The markets continue to soar into record territory, even in the face of grim COVID and economic news. Prices have rarely been so puffed up and beyond economic justification. That don’t mean they won’t keep rising at least for a time!
From the Wall Street Journal:
“ Rarely have investors had better reason to be optimistic. Vaccines are imminent, the economy’s doing well and money has never been cheaper. After an awful year, things are finally looking up.
The trouble is that investing involves not just predicting the future—golden!—but comparing it to what is already priced in. If everyone already expects everything to be great, and it turns out that way, there is no particular reason for asset prices to change.
And at the moment, it seems that everyone already expects everything to be really fantastic. None of this means markets are bound to fall a lot. Sentiment can always get more positive; no matter how extended prices are, they can always become more stretched. Even when optimism seemed very high in the past, its waning sometimes brought merely a period of market consolidation rather than a big fall. …But the more everyone expects really good news, the harder it becomes to beat expectations. Markets aren’t quite priced for perfection, but they are leaving little margin for safety.
Equities are now clearly demonstrating investors’ long-term horizon. In fact, that’s where the main risks to the rally now lie.”
Concerted U.S. government action this spring meant interest rates were slashed, fiscal stimulus packages were launched and credit spreads for corporate borrowing came tumbling down. Equity indexes are now above where most analysts expected them to end the year, even before the pandemic.
Unprecedented relief from the largest real-term economic shock in modern history has enabled investors to look far out into the sunlit uplands they expect to follow. With vaccine development- several now seemingly on the way—faster than was widely expected—the reasons to view 2020 as an aberration worth overlooking have only accumulated.
The gulf between price-to-earnings ratios for U.S. equities based on this year’s expected earnings and what is expected by 2022 is enormous.
At the turn of the year, the S&P 500 was priced at an already-high 18.4 times the earnings expected in 2020, and 15.5 times the earnings expected in 2022. Now, it is priced at 26.1 times the 2020 earnings forecast, and 18.6 times 2022.
So if markets are overpriced, it’s largely because expectations for the post-pandemic recovery and the earnings it will offer are now too elevated.
Stocks in developing economies, other than those in East Asia that now dominate the MSCI Emerging Markets index, are another option. The battered equity markets of countries without the ability to provide such broad policy support will take longer to return to fresh highs, but would benefit most of all from a real global recovery.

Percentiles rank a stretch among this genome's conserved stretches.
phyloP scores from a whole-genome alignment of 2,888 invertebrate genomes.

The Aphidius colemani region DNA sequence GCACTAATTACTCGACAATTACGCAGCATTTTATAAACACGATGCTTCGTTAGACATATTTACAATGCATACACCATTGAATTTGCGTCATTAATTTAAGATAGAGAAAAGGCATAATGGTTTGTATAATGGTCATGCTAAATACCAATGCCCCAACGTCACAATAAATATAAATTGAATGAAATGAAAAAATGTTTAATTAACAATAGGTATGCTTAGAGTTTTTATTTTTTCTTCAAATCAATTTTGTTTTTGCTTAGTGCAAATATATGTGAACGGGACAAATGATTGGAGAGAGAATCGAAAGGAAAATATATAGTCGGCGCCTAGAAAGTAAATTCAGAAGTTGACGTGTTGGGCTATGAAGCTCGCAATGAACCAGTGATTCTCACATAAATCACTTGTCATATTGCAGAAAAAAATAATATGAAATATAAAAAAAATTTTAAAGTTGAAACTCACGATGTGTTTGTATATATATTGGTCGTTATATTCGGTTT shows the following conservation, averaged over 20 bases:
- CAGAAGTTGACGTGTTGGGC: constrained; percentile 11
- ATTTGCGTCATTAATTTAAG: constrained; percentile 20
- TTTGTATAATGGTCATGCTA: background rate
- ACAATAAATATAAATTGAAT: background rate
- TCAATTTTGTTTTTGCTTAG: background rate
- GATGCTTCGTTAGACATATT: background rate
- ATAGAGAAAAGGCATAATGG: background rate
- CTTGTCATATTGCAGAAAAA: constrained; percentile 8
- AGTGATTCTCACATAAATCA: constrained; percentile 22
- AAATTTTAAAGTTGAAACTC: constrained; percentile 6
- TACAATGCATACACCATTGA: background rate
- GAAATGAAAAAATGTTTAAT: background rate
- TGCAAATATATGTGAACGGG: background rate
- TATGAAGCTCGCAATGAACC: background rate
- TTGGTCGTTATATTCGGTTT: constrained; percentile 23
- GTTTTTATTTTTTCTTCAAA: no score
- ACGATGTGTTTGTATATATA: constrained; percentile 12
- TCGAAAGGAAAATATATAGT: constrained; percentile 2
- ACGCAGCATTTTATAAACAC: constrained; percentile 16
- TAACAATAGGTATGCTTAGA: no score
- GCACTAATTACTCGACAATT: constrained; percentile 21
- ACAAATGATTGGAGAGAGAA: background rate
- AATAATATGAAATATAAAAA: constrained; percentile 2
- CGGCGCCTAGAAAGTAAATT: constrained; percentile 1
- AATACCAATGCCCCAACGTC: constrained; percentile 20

U.S. stocks’ outstanding performance this year would have been almost impossible to explain to investors in March. But they are now priced for relatively rosy outcomes for years to come—and thus more vulnerable to any subsequent disappointments.”
We still have some major roadblocks ahead of us, even with the faster than warp speed rollout of multiple, safe and effective doses of the vaccines.
From the New York Times:
“Each week, good news about vaccines or antibody treatments surfaces, offering hope that an end to the pandemic is at hand. And yet this holiday season presents a grim reckoning. The United States has reached an appalling milestone: more than one million new coronavirus cases every week. Hospitals in some states are full to bursting. The number of deaths is rising and seems on track to easily surpass the 2,200-a-day average in the spring, when the pandemic was concentrated in the New York metropolitan area.”
I am sure you have heard that CDC has told ALL Thanksgiving travelers to quarantine right quick. The incredible mobility of Americans – and disdain for the realities of the disease – will no doubt make the current, already horrible third wave much, much worse for public health. Time to batten down, kittens, and go to the mattresses. It’s going to get really, really bad out there.
Economic indicators are turning down again, as COVID shutdowns are choking commerce again.
On the upside, we are clearly turning the corner the Covid-19 vaccine cavalry is riding hard, and salvation is clearly at hand. Unfortunately, this health and economic crisis is the mother of all aircraft carriers, and will take a long time and lot of leeway to turn around. Probably most of next year. With lots of bumps and shocks along the way! I hope a pray we are out of the soup by next Christmas!